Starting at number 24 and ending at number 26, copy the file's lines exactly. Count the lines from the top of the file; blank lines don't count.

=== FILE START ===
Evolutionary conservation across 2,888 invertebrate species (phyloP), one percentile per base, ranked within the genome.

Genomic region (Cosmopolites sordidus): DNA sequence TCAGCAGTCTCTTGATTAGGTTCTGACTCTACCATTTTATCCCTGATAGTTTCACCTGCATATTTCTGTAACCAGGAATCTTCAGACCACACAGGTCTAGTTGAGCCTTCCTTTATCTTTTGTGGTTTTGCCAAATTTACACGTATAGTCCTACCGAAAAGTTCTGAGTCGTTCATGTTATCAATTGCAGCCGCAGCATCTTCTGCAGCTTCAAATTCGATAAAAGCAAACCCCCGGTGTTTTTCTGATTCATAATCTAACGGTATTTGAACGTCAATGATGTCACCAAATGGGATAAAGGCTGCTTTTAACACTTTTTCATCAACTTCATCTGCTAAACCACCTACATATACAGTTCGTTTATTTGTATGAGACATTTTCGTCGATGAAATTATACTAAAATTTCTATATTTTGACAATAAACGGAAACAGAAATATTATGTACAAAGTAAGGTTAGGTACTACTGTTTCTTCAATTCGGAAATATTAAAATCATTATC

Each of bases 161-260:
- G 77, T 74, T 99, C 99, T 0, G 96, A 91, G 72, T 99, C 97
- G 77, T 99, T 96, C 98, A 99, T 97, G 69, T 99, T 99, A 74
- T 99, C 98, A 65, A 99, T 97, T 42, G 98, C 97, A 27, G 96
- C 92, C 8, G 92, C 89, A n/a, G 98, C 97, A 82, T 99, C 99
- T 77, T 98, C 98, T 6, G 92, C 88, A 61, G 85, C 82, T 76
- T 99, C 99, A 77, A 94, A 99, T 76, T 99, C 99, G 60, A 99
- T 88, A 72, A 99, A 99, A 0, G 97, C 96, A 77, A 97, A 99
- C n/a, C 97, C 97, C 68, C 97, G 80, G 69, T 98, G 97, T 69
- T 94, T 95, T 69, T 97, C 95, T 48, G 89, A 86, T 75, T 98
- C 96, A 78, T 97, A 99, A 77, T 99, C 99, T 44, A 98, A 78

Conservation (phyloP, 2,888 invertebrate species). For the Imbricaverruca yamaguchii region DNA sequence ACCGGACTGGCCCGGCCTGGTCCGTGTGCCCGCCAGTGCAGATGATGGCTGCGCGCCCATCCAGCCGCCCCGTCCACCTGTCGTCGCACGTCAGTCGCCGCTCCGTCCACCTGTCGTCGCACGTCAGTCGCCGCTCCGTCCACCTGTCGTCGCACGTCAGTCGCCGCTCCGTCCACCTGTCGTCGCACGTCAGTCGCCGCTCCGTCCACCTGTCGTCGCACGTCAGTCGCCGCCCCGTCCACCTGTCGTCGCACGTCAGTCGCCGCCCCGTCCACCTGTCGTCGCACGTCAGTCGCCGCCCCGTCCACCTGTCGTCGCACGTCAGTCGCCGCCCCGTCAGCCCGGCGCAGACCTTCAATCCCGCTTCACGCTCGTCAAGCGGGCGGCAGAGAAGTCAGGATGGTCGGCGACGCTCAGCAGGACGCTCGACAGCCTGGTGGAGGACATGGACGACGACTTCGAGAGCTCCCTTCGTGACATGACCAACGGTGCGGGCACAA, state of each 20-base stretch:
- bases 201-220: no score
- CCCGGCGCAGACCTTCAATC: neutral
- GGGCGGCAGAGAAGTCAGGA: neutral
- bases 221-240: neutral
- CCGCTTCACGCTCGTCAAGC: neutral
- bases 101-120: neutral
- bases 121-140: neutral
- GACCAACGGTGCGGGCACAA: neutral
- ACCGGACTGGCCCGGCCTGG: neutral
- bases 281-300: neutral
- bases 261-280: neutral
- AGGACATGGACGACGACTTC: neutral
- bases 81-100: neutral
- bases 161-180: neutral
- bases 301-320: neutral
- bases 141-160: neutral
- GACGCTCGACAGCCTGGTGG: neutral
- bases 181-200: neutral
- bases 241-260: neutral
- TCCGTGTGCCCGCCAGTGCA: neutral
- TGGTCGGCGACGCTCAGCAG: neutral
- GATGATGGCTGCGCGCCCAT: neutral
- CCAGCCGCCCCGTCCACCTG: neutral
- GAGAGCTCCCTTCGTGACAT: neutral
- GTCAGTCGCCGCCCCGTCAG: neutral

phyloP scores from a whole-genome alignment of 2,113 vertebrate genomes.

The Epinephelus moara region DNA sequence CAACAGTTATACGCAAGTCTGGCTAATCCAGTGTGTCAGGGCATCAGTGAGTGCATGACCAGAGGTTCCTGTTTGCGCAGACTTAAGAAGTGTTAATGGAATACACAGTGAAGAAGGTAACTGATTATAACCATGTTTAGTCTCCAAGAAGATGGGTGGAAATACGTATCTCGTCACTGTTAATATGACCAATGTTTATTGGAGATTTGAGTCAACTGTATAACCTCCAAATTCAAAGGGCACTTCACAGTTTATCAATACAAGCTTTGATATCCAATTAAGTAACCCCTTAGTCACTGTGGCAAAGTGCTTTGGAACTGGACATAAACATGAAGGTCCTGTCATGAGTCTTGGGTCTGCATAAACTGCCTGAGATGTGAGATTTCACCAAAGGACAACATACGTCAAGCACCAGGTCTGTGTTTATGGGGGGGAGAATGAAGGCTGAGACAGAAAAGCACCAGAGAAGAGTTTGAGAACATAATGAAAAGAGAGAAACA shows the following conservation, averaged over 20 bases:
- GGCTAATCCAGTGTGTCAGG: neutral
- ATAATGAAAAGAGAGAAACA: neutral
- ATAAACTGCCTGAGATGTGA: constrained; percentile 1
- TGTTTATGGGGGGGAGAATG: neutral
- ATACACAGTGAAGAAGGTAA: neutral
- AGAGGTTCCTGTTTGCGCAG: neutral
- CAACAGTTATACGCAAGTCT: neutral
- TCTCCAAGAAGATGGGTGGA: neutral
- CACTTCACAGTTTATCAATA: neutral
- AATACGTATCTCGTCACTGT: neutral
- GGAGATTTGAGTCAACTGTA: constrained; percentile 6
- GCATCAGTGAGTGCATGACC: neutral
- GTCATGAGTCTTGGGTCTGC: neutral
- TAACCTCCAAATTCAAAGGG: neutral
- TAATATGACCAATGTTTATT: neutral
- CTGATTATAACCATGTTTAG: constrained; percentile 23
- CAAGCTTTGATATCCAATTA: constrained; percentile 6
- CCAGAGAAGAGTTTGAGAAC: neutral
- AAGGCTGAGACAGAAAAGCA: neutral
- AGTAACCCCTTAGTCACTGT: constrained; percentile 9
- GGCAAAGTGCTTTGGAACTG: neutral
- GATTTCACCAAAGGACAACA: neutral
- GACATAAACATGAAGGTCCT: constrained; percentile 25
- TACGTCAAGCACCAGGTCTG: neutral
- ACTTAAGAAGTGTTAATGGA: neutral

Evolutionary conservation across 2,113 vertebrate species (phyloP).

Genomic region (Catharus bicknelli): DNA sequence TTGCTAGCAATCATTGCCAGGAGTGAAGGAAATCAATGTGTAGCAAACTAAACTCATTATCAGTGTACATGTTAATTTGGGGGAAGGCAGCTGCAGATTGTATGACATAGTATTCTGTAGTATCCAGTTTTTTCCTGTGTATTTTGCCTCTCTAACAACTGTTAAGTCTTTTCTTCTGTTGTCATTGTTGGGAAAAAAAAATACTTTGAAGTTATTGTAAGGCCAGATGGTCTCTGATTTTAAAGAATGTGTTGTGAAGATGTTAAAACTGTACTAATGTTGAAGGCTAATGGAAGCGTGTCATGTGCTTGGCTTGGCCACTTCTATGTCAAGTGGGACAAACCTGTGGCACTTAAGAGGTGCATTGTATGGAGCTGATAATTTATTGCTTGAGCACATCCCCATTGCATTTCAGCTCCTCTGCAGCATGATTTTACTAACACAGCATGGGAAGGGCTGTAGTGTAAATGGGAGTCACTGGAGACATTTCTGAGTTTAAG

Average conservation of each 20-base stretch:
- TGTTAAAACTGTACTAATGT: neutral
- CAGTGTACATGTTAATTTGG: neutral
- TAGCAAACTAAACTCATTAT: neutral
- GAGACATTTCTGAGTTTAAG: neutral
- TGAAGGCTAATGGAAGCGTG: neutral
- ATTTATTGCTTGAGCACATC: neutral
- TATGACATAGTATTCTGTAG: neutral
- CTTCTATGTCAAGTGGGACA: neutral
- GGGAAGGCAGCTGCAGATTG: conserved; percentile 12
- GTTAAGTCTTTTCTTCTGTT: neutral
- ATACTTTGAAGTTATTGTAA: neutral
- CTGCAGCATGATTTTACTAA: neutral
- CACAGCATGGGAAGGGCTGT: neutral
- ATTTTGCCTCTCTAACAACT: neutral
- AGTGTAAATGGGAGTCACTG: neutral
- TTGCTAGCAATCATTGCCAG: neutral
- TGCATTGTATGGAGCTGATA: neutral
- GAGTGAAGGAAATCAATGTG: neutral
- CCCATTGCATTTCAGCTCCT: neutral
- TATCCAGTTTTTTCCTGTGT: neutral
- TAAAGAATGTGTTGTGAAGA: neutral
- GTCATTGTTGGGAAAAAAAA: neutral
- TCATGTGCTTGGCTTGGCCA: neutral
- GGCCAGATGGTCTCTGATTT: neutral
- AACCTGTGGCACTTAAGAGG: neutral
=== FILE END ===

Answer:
- bases 281-300: neutral
- bases 261-280: neutral
- AGGACATGGACGACGACTTC: neutral